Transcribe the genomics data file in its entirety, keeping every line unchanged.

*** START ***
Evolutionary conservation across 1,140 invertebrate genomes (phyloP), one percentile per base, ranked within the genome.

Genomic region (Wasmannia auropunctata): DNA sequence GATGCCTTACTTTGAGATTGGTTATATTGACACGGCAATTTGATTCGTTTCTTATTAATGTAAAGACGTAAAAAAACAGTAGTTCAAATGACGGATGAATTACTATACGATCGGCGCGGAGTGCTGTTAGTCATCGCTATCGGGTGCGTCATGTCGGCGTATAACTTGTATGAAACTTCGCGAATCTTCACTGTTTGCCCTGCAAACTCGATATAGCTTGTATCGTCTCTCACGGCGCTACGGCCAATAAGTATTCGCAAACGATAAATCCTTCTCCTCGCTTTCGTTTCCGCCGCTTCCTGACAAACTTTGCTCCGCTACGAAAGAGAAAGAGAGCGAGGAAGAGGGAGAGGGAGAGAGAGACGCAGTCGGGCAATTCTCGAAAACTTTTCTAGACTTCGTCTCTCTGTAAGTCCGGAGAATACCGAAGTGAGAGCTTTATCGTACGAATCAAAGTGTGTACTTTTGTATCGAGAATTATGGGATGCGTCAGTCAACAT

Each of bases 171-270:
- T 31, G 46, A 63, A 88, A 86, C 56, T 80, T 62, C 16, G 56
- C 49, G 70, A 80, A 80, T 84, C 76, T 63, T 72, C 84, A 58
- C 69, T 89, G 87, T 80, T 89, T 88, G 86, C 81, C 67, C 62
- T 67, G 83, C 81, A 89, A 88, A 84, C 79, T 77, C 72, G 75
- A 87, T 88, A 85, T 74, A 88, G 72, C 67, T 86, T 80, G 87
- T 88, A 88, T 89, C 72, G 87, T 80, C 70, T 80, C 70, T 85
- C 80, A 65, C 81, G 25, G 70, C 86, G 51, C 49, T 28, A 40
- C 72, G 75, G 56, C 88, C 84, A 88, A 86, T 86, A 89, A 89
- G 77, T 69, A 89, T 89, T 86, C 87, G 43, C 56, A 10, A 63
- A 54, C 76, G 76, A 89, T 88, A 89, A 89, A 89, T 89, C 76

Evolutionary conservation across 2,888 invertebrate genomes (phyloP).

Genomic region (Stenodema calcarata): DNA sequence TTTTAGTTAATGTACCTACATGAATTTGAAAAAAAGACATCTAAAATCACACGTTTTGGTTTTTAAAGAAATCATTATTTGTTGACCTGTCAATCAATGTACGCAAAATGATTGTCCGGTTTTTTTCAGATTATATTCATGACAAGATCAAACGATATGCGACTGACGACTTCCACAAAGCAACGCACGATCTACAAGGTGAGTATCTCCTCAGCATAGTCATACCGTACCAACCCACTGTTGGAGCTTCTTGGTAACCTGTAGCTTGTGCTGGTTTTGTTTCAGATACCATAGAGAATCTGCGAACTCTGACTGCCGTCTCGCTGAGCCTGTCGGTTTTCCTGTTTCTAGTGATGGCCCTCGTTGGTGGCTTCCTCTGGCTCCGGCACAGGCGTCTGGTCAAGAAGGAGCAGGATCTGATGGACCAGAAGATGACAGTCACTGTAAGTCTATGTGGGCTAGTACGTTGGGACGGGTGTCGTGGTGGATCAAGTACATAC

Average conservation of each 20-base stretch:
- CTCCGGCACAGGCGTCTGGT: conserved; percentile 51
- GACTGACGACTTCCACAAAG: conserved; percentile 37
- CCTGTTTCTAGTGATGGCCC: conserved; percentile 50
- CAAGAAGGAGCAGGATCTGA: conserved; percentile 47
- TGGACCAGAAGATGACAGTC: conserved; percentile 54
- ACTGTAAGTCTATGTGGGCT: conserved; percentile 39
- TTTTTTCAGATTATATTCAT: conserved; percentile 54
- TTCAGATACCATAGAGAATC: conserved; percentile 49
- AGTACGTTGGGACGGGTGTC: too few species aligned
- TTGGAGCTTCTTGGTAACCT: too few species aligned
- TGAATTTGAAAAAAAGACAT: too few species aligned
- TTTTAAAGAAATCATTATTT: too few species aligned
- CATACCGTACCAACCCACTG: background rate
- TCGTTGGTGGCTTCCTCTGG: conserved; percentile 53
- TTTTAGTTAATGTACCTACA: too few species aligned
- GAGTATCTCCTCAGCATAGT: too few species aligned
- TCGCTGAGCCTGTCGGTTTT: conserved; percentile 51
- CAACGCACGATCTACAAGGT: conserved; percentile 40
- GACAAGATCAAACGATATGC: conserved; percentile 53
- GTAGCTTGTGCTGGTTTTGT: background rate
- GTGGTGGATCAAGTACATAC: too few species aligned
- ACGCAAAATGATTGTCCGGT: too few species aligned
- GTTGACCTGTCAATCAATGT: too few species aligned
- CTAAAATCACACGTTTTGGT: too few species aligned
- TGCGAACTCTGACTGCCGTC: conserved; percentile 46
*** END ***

Evolutionary conservation across 1,140 invertebrate genomes (phyloP), one percentile per base, ranked within the genome.

Genomic region (Wasmannia auropunctata): DNA sequence GATGCCTTACTTTGAGATTGGTTATATTGACACGGCAATTTGATTCGTTTCTTATTAATGTAAAGACGTAAAAAAACAGTAGTTCAAATGACGGATGAATTACTATACGATCGGCGCGGAGTGCTGTTAGTCATCGCTATCGGGTGCGTCATGTCGGCGTATAACTTGTATGAAACTTCGCGAATCTTCACTGTTTGCCCTGCAAACTCGATATAGCTTGTATCGTCTCTCACGGCGCTACGGCCAATAAGTATTCGCAAACGATAAATCCTTCTCCTCGCTTTCGTTTCCGCCGCTTCCTGACAAACTTTGCTCCGCTACGAAAGAGAAAGAGAGCGAGGAAGAGGGAGAGGGAGAGAGAGACGCAGTCGGGCAATTCTCGAAAACTTTTCTAGACTTCGTCTCTCTGTAAGTCCGGAGAATACCGAAGTGAGAGCTTTATCGTACGAATCAAAGTGTGTACTTTTGTATCGAGAATTATGGGATGCGTCAGTCAACAT

Each of bases 171-270:
- T 31, G 46, A 63, A 88, A 86, C 56, T 80, T 62, C 16, G 56
- C 49, G 70, A 80, A 80, T 84, C 76, T 63, T 72, C 84, A 58
- C 69, T 89, G 87, T 80, T 89, T 88, G 86, C 81, C 67, C 62
- T 67, G 83, C 81, A 89, A 88, A 84, C 79, T 77, C 72, G 75
- A 87, T 88, A 85, T 74, A 88, G 72, C 67, T 86, T 80, G 87
- T 88, A 88, T 89, C 72, G 87, T 80, C 70, T 80, C 70, T 85
- C 80, A 65, C 81, G 25, G 70, C 86, G 51, C 49, T 28, A 40
- C 72, G 75, G 56, C 88, C 84, A 88, A 86, T 86, A 89, A 89
- G 77, T 69, A 89, T 89, T 86, C 87, G 43, C 56, A 10, A 63
- A 54, C 76, G 76, A 89, T 88, A 89, A 89, A 89, T 89, C 76

Evolutionary conservation across 2,888 invertebrate genomes (phyloP).

Genomic region (Stenodema calcarata): DNA sequence TTTTAGTTAATGTACCTACATGAATTTGAAAAAAAGACATCTAAAATCACACGTTTTGGTTTTTAAAGAAATCATTATTTGTTGACCTGTCAATCAATGTACGCAAAATGATTGTCCGGTTTTTTTCAGATTATATTCATGACAAGATCAAACGATATGCGACTGACGACTTCCACAAAGCAACGCACGATCTACAAGGTGAGTATCTCCTCAGCATAGTCATACCGTACCAACCCACTGTTGGAGCTTCTTGGTAACCTGTAGCTTGTGCTGGTTTTGTTTCAGATACCATAGAGAATCTGCGAACTCTGACTGCCGTCTCGCTGAGCCTGTCGGTTTTCCTGTTTCTAGTGATGGCCCTCGTTGGTGGCTTCCTCTGGCTCCGGCACAGGCGTCTGGTCAAGAAGGAGCAGGATCTGATGGACCAGAAGATGACAGTCACTGTAAGTCTATGTGGGCTAGTACGTTGGGACGGGTGTCGTGGTGGATCAAGTACATAC

Average conservation of each 20-base stretch:
- CTCCGGCACAGGCGTCTGGT: conserved; percentile 51
- GACTGACGACTTCCACAAAG: conserved; percentile 37
- CCTGTTTCTAGTGATGGCCC: conserved; percentile 50
- CAAGAAGGAGCAGGATCTGA: conserved; percentile 47
- TGGACCAGAAGATGACAGTC: conserved; percentile 54
- ACTGTAAGTCTATGTGGGCT: conserved; percentile 39
- TTTTTTCAGATTATATTCAT: conserved; percentile 54
- TTCAGATACCATAGAGAATC: conserved; percentile 49
- AGTACGTTGGGACGGGTGTC: too few species aligned
- TTGGAGCTTCTTGGTAACCT: too few species aligned
- TGAATTTGAAAAAAAGACAT: too few species aligned
- TTTTAAAGAAATCATTATTT: too few species aligned
- CATACCGTACCAACCCACTG: background rate
- TCGTTGGTGGCTTCCTCTGG: conserved; percentile 53
- TTTTAGTTAATGTACCTACA: too few species aligned
- GAGTATCTCCTCAGCATAGT: too few species aligned
- TCGCTGAGCCTGTCGGTTTT: conserved; percentile 51
- CAACGCACGATCTACAAGGT: conserved; percentile 40
- GACAAGATCAAACGATATGC: conserved; percentile 53
- GTAGCTTGTGCTGGTTTTGT: background rate
- GTGGTGGATCAAGTACATAC: too few species aligned
- ACGCAAAATGATTGTCCGGT: too few species aligned
- GTTGACCTGTCAATCAATGT: too few species aligned
- CTAAAATCACACGTTTTGGT: too few species aligned
- TGCGAACTCTGACTGCCGTC: conserved; percentile 46